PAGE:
Board Insight

Net Zero – Where are we now? – By Tim Jones

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On a daily basis we read bad news stories about our carbon emissions and how far behind target we are in achieving a Net Zero result. 2050 is the date we all recognise but many would expect or wish this to be a lot quicker, some say 2030 or 2035. Whatever date it is we know that we cannot duck this one. Carbon emission reduction is critical. What better illustration could we have to justify this but the constant bouts of bad weather that seem to have become normal, but in reality are very different and much more severe than when I was 20 years younger. It is also demoralising to read stories about how much effort the country puts in to achieving this target whilst other countries are doing exactly the opposite – for example China continues to build new coal fired power stations. It is also frustrating for many of us that the fossil fuel producers still have a high degree of control over our daily expenditure and too often display characteristics of a big business attitude that does not care about its community responsibilities.

A reality check is perhaps therefore overdue. The UKs carbon emissions fell last year to levels unseen since 1879. Cast your minds back to the history books which will tell you that in that year Queen Victoria was on the Throne and the British Army was fighting battles with Zulu Warriors. Emission levels fell by 5.7% following analysis by the government’s energy data centre – Carbon Brief. This decline means that the UK is now more than halfway towards a Net Zero outcome by 2050. Interestingly, this has not come at any loss to economic growth, which has risen by 82% in the last 32 years. If you enjoy boring statistics then emissions sank last year by 383 million tonnes of carbon. With the exception of the general strike in 1926, emissions have not fallen below 400 million tonnes since the Victorian era.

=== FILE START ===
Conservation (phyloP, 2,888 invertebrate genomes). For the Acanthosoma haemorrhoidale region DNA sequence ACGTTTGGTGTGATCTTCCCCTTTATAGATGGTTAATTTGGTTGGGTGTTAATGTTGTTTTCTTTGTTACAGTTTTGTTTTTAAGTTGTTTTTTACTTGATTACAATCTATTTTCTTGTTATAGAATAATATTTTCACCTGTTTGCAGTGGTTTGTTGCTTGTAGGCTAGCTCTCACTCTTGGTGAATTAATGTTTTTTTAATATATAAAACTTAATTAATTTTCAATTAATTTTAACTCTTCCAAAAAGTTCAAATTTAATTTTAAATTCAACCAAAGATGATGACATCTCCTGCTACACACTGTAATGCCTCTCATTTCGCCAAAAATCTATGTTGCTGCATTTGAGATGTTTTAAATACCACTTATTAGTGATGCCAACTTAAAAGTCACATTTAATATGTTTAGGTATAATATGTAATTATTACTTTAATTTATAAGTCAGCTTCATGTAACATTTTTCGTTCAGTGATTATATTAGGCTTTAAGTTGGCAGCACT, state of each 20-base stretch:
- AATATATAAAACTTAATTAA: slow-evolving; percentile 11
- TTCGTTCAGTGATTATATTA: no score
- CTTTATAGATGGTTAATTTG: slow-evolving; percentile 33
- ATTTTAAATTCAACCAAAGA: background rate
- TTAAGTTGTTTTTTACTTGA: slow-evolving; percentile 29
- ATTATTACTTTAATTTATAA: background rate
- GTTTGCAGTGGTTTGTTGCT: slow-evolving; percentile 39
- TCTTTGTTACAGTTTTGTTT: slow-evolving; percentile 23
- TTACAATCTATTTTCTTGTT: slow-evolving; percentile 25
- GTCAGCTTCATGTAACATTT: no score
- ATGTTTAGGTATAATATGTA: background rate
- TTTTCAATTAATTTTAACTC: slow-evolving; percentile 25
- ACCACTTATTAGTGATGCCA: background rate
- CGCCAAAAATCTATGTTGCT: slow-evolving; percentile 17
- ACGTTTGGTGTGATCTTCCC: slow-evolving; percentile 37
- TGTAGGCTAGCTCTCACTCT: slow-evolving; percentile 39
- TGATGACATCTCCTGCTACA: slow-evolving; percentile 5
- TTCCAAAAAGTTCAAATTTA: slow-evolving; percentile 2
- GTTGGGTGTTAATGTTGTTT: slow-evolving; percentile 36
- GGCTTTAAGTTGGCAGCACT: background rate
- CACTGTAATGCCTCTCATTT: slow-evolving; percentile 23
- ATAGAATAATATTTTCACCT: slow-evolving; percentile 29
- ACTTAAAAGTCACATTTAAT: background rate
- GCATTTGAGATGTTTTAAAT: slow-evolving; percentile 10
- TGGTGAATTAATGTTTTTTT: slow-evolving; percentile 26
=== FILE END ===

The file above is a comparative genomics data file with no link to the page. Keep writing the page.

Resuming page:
This result is partly well planned and partly a symptom of global weather and energy policies. Much of the fall has been due to a mild winter. It has also been the result of suppressed demand because of high gas prices and electricity imports from France. For these reasons demand has dropped by about 10%, rather than this being a result of green policies. The government continue to pursue a relentless policy to achieve these targets. All but one of the UKs coal-fired power stations closed last year. Only 12 years ago coal plants were supplying 40% of the UKs electricity. By 2017 we had our first coal free day. Also last year coal use fell by 23%. The only remaining coal fired power station in Nottinghamshire is due to close in September. Many of our senior citizens across Northern Devon will remember (fondly?) the coal fired power station at Fremington. This was one of the finest examples of efficiency generation using coal. Its use however had to cease because it was interfering with the operational capabilities of Chivenor Air Base. We should not be disappointed or demotivated by the fact that reductions are driven by circumstances rather than government policy.

There can be no doubt that increasingly Northern Devon is making a significant contribution towards planned reductions using our abundance of wind and solar power. This will only increase year on year as the development of the Celtic Sea takes shape. We should not ignore the fact that many community groups and large and small businesses across our region take active steps to reduce their carbon footprint. However small these contributions are, they are critical to the end objective. This is a vital exercise which needs both practical action and a culture change. Northern Devon should be proud of what we are doing to achieve this.